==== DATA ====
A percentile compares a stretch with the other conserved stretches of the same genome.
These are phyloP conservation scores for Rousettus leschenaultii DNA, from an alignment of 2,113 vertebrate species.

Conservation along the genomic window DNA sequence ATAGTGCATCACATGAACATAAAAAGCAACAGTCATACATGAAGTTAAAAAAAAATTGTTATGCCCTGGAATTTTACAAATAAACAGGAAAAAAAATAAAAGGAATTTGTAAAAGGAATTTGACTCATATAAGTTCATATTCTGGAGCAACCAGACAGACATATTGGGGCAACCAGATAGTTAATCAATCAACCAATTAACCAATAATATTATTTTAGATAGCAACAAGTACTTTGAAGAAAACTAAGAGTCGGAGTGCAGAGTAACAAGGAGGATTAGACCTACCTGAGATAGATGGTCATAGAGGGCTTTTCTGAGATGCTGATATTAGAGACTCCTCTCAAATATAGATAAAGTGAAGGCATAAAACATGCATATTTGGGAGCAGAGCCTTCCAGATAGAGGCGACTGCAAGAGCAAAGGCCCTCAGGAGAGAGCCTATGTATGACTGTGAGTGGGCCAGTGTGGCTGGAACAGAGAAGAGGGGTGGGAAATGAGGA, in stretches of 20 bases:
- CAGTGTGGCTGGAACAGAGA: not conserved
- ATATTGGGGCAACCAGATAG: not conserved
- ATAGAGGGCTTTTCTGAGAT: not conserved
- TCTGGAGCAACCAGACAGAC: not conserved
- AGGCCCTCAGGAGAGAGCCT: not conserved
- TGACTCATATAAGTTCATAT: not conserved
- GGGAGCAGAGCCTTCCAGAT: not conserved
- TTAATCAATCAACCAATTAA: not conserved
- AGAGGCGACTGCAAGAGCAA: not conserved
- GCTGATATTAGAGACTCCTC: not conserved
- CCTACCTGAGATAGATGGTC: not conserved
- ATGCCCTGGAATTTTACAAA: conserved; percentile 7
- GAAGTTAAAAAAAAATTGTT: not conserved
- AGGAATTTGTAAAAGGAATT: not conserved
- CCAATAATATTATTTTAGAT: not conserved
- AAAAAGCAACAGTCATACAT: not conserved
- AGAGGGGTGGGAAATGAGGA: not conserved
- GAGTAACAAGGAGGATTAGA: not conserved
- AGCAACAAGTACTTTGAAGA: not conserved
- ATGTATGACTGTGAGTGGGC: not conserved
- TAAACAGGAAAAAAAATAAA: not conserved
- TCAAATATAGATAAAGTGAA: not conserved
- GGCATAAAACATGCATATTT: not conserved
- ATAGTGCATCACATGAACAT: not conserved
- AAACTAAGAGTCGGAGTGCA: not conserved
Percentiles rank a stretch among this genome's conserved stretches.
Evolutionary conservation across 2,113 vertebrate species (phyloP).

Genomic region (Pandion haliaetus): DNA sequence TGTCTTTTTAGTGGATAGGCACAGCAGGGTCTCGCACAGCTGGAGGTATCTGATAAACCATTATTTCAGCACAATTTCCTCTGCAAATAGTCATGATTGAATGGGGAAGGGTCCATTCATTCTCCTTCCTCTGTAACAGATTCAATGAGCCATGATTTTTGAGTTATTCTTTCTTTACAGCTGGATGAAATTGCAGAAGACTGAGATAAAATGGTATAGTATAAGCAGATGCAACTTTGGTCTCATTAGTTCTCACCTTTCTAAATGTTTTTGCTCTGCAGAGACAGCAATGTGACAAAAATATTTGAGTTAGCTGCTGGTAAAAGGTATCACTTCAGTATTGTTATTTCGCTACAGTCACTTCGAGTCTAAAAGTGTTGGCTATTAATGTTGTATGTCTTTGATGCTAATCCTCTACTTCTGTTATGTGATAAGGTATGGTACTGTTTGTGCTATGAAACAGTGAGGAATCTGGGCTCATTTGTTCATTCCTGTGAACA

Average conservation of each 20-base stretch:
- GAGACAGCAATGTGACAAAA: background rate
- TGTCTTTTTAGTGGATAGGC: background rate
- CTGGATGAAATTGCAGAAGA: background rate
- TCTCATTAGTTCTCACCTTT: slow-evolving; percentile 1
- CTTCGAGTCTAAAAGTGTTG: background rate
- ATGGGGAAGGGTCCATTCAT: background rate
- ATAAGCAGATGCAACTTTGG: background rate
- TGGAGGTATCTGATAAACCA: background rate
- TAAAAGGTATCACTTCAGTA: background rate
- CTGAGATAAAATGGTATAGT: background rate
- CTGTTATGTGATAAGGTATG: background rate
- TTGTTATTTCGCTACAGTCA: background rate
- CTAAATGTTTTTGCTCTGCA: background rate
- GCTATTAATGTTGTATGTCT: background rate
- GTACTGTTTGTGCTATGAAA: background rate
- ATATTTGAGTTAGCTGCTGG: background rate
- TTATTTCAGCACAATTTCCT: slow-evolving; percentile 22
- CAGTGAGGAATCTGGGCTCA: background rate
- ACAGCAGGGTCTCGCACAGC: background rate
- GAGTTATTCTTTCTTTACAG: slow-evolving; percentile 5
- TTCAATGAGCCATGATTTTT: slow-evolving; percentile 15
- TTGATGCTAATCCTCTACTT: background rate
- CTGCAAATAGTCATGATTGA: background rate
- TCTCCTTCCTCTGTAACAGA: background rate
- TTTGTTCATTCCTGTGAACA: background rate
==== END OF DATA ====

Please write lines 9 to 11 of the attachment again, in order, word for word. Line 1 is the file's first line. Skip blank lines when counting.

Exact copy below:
- TGACTCATATAAGTTCATAT: not conserved
- GGGAGCAGAGCCTTCCAGAT: not conserved
- TTAATCAATCAACCAATTAA: not conserved